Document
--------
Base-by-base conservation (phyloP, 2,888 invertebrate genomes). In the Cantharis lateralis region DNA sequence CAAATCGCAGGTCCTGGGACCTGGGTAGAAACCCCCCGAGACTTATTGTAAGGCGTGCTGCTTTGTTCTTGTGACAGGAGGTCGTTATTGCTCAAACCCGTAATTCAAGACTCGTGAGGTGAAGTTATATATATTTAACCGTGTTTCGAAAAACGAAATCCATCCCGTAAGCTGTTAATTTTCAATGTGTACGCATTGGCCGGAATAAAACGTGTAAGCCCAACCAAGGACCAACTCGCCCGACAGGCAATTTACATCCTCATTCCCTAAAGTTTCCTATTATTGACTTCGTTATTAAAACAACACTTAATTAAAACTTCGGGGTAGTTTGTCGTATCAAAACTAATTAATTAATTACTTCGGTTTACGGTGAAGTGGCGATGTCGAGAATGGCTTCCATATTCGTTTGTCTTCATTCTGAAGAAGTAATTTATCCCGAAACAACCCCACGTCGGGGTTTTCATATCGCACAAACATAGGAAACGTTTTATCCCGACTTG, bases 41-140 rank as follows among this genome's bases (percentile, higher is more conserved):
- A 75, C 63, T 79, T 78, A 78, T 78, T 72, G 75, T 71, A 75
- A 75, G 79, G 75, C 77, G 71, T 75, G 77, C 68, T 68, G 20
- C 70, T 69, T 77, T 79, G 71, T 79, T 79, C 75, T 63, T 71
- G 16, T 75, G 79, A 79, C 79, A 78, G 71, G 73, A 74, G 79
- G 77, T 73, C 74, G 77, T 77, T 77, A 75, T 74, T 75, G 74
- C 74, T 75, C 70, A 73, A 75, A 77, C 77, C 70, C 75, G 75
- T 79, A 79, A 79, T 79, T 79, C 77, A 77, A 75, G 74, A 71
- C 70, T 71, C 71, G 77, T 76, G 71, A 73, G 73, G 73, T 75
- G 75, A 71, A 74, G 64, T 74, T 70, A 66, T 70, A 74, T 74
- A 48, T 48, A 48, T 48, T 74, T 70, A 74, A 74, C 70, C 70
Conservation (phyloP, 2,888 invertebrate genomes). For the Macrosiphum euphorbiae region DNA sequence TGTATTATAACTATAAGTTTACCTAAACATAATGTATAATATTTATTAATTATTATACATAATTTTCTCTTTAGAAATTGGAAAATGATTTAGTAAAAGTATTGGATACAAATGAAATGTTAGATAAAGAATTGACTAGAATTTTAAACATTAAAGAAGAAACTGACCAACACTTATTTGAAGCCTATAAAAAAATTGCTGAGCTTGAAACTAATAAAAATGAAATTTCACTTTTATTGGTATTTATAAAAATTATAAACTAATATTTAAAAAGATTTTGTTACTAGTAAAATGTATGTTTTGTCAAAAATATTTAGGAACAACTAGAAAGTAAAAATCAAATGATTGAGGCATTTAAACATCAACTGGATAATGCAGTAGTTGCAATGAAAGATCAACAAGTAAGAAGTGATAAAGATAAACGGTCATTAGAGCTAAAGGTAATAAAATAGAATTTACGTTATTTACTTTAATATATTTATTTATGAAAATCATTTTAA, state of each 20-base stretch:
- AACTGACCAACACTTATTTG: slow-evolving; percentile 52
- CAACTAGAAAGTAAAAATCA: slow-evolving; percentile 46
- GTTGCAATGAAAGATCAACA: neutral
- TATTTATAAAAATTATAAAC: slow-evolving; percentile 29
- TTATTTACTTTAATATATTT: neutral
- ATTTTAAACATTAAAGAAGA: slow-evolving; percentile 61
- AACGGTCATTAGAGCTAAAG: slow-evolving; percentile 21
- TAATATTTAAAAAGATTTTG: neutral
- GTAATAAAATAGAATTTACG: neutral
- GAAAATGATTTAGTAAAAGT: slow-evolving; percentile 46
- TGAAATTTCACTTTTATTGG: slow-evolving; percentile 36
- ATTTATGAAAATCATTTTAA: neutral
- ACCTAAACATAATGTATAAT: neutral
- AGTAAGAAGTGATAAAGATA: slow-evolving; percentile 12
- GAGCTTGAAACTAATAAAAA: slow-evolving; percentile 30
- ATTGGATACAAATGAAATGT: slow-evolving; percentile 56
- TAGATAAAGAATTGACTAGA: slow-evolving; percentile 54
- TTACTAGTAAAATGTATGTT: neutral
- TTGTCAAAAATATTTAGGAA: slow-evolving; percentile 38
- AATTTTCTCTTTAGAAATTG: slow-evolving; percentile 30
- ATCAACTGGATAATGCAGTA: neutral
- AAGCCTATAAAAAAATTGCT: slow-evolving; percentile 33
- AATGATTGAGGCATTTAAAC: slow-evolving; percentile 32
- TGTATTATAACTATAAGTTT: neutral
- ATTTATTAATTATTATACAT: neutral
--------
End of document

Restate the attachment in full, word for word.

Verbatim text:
Base-by-base conservation (phyloP, 2,888 invertebrate genomes). In the Cantharis lateralis region DNA sequence CAAATCGCAGGTCCTGGGACCTGGGTAGAAACCCCCCGAGACTTATTGTAAGGCGTGCTGCTTTGTTCTTGTGACAGGAGGTCGTTATTGCTCAAACCCGTAATTCAAGACTCGTGAGGTGAAGTTATATATATTTAACCGTGTTTCGAAAAACGAAATCCATCCCGTAAGCTGTTAATTTTCAATGTGTACGCATTGGCCGGAATAAAACGTGTAAGCCCAACCAAGGACCAACTCGCCCGACAGGCAATTTACATCCTCATTCCCTAAAGTTTCCTATTATTGACTTCGTTATTAAAACAACACTTAATTAAAACTTCGGGGTAGTTTGTCGTATCAAAACTAATTAATTAATTACTTCGGTTTACGGTGAAGTGGCGATGTCGAGAATGGCTTCCATATTCGTTTGTCTTCATTCTGAAGAAGTAATTTATCCCGAAACAACCCCACGTCGGGGTTTTCATATCGCACAAACATAGGAAACGTTTTATCCCGACTTG, bases 41-140 rank as follows among this genome's bases (percentile, higher is more conserved):
- A 75, C 63, T 79, T 78, A 78, T 78, T 72, G 75, T 71, A 75
- A 75, G 79, G 75, C 77, G 71, T 75, G 77, C 68, T 68, G 20
- C 70, T 69, T 77, T 79, G 71, T 79, T 79, C 75, T 63, T 71
- G 16, T 75, G 79, A 79, C 79, A 78, G 71, G 73, A 74, G 79
- G 77, T 73, C 74, G 77, T 77, T 77, A 75, T 74, T 75, G 74
- C 74, T 75, C 70, A 73, A 75, A 77, C 77, C 70, C 75, G 75
- T 79, A 79, A 79, T 79, T 79, C 77, A 77, A 75, G 74, A 71
- C 70, T 71, C 71, G 77, T 76, G 71, A 73, G 73, G 73, T 75
- G 75, A 71, A 74, G 64, T 74, T 70, A 66, T 70, A 74, T 74
- A 48, T 48, A 48, T 48, T 74, T 70, A 74, A 74, C 70, C 70
Conservation (phyloP, 2,888 invertebrate genomes). For the Macrosiphum euphorbiae region DNA sequence TGTATTATAACTATAAGTTTACCTAAACATAATGTATAATATTTATTAATTATTATACATAATTTTCTCTTTAGAAATTGGAAAATGATTTAGTAAAAGTATTGGATACAAATGAAATGTTAGATAAAGAATTGACTAGAATTTTAAACATTAAAGAAGAAACTGACCAACACTTATTTGAAGCCTATAAAAAAATTGCTGAGCTTGAAACTAATAAAAATGAAATTTCACTTTTATTGGTATTTATAAAAATTATAAACTAATATTTAAAAAGATTTTGTTACTAGTAAAATGTATGTTTTGTCAAAAATATTTAGGAACAACTAGAAAGTAAAAATCAAATGATTGAGGCATTTAAACATCAACTGGATAATGCAGTAGTTGCAATGAAAGATCAACAAGTAAGAAGTGATAAAGATAAACGGTCATTAGAGCTAAAGGTAATAAAATAGAATTTACGTTATTTACTTTAATATATTTATTTATGAAAATCATTTTAA, state of each 20-base stretch:
- AACTGACCAACACTTATTTG: slow-evolving; percentile 52
- CAACTAGAAAGTAAAAATCA: slow-evolving; percentile 46
- GTTGCAATGAAAGATCAACA: neutral
- TATTTATAAAAATTATAAAC: slow-evolving; percentile 29
- TTATTTACTTTAATATATTT: neutral
- ATTTTAAACATTAAAGAAGA: slow-evolving; percentile 61
- AACGGTCATTAGAGCTAAAG: slow-evolving; percentile 21
- TAATATTTAAAAAGATTTTG: neutral
- GTAATAAAATAGAATTTACG: neutral
- GAAAATGATTTAGTAAAAGT: slow-evolving; percentile 46
- TGAAATTTCACTTTTATTGG: slow-evolving; percentile 36
- ATTTATGAAAATCATTTTAA: neutral
- ACCTAAACATAATGTATAAT: neutral
- AGTAAGAAGTGATAAAGATA: slow-evolving; percentile 12
- GAGCTTGAAACTAATAAAAA: slow-evolving; percentile 30
- ATTGGATACAAATGAAATGT: slow-evolving; percentile 56
- TAGATAAAGAATTGACTAGA: slow-evolving; percentile 54
- TTACTAGTAAAATGTATGTT: neutral
- TTGTCAAAAATATTTAGGAA: slow-evolving; percentile 38
- AATTTTCTCTTTAGAAATTG: slow-evolving; percentile 30
- ATCAACTGGATAATGCAGTA: neutral
- AAGCCTATAAAAAAATTGCT: slow-evolving; percentile 33
- AATGATTGAGGCATTTAAAC: slow-evolving; percentile 32
- TGTATTATAACTATAAGTTT: neutral
- ATTTATTAATTATTATACAT: neutral